Addiction in older adults is an enormous and growing problem. Treating this population requires special insights and approaches. This Q&A addresses some of the common issues unique to older adults.
Addiction is a major problem in the 55-plus age bracket for several reasons:
More important than chronological age is level of health and independence. But in general we divide the older adult population into two groups: ages 55-75 and 75 and older. Adults ages 55-75, who came of age during the Vietnam War era, may have experimented with drugs when younger and may more easily go back to drugs as they age and have fewer responsibilities. Older adults ages 75 and above are of a generation that associates huge moral implications and shame with addiction, and they may hide their addiction.
In 63 percent of older adult addiction cases, depression and anxiety play a leading role. In about 30 percent of cases, financial worries are a contributing factor. Emotional and physical pain can also be a precipitating factor. Transitions to retirement are tough. High-performing, active people suddenly find themselves without a sense of purpose. Their children are independent. Their physical abilities start to lessen. Some medicate this pain. More free time and less responsibility can also make people vulnerable to addiction.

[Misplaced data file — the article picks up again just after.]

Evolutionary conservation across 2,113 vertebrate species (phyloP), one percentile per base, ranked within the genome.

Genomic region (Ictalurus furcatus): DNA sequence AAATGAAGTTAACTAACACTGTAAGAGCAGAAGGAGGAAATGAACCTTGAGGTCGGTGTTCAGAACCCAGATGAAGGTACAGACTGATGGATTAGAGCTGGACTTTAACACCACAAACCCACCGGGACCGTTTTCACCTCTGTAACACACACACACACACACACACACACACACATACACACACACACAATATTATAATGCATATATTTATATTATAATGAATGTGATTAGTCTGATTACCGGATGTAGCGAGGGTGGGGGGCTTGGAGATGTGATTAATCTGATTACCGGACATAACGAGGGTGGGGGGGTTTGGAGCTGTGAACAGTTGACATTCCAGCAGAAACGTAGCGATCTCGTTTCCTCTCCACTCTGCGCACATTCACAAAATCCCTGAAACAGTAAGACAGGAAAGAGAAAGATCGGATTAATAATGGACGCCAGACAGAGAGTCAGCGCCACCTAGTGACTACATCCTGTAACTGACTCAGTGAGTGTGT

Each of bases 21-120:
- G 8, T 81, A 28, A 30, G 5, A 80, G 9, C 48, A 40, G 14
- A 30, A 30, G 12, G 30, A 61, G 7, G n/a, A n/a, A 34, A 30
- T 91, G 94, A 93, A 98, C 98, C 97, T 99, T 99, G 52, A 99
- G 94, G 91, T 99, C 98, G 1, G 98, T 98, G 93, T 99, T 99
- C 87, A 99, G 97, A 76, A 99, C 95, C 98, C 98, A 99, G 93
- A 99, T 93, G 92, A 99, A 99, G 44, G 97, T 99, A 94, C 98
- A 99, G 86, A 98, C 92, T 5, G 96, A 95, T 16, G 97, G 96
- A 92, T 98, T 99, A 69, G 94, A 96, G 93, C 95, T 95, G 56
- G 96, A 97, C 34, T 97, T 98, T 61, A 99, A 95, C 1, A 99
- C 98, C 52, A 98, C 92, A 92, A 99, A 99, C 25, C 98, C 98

Men and women start using alcohol and other drugs for different reasons. Although a generalization, men are more likely to become addicted to alcohol, and women are more likely to become addicted to pills combined with alcohol. Both may be hesitant to seek treatment—men because they often view therapy as a weakness and women because of the stigma and shame around addiction. Women metabolize alcohol and other drugs differently than men and are more affected physiologically. Because of these disparities, men and women benefit from experiencing different approaches to treatment and recovery. It is vital that individuals find a treatment program that addresses gender-specific issues.
Absolutely. Older adults need a longer detox period and more individually paced treatment time. A key element in any treatment program is connecting with peers. It may be difficult for an older adult to open up when sitting next to a 25-year-old, for example, in a treatment group.
Yes. In many cases, children live at a distance and don't see the problem. They may also unknowingly enable the addiction by believing in myths: "He isn't harming anyone", or "She should be allowed to enjoy her golden years".
Recovery rates tend to be higher in older adults than in younger people because older adults have more positive life experiences to draw upon and tend to be more disciplined about recovery.